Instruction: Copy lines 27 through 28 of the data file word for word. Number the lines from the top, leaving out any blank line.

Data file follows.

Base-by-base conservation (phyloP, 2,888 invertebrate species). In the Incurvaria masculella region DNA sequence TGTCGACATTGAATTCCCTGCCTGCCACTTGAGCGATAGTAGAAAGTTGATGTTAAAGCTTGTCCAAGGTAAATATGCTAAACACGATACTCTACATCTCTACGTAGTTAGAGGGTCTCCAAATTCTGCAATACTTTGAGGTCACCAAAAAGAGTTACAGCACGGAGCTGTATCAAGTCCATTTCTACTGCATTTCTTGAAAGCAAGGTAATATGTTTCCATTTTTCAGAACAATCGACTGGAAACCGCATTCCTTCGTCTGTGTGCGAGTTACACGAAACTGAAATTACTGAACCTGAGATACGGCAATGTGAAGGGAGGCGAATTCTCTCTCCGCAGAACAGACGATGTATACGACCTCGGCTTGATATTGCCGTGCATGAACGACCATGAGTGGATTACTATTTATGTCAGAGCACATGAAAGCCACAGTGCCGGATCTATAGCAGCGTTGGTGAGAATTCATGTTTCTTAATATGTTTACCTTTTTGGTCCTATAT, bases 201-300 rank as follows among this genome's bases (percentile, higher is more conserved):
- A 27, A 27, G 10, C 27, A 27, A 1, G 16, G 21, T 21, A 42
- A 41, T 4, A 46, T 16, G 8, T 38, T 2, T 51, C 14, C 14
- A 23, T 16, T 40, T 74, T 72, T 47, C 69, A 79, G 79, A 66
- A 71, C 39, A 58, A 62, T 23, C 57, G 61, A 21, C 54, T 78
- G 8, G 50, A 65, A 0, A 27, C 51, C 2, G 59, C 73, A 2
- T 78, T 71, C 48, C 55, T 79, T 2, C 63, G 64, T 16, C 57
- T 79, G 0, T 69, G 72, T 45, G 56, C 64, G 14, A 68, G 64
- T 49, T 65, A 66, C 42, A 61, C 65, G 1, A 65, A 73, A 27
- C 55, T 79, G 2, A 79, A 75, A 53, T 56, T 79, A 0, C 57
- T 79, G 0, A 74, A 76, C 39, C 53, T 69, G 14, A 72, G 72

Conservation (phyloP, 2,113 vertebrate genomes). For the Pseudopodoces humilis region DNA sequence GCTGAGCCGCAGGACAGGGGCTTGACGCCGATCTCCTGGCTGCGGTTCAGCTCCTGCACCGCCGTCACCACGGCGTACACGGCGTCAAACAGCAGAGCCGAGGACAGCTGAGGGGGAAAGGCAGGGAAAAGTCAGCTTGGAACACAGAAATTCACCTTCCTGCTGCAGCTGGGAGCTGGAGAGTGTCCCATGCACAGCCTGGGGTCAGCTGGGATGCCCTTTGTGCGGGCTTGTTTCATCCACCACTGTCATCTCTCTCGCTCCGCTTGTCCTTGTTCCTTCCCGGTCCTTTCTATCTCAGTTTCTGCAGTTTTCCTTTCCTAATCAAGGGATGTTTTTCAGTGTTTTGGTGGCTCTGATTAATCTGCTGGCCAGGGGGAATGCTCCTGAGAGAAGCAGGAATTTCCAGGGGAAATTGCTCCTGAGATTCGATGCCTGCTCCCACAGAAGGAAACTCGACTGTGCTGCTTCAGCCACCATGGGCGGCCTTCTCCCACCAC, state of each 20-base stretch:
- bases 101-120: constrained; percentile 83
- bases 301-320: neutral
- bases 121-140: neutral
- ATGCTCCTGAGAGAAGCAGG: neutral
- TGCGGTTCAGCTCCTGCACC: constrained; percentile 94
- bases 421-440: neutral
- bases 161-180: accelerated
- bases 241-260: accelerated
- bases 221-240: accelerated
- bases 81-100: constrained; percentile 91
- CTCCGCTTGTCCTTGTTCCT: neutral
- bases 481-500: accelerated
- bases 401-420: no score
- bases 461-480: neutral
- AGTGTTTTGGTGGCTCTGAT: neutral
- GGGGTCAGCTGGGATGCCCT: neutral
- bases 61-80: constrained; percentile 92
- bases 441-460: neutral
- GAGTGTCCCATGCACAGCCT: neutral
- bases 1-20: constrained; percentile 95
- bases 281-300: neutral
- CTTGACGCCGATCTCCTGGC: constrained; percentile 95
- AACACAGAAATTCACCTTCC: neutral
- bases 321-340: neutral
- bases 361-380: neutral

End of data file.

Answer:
- AGTGTTTTGGTGGCTCTGAT: neutral
- GGGGTCAGCTGGGATGCCCT: neutral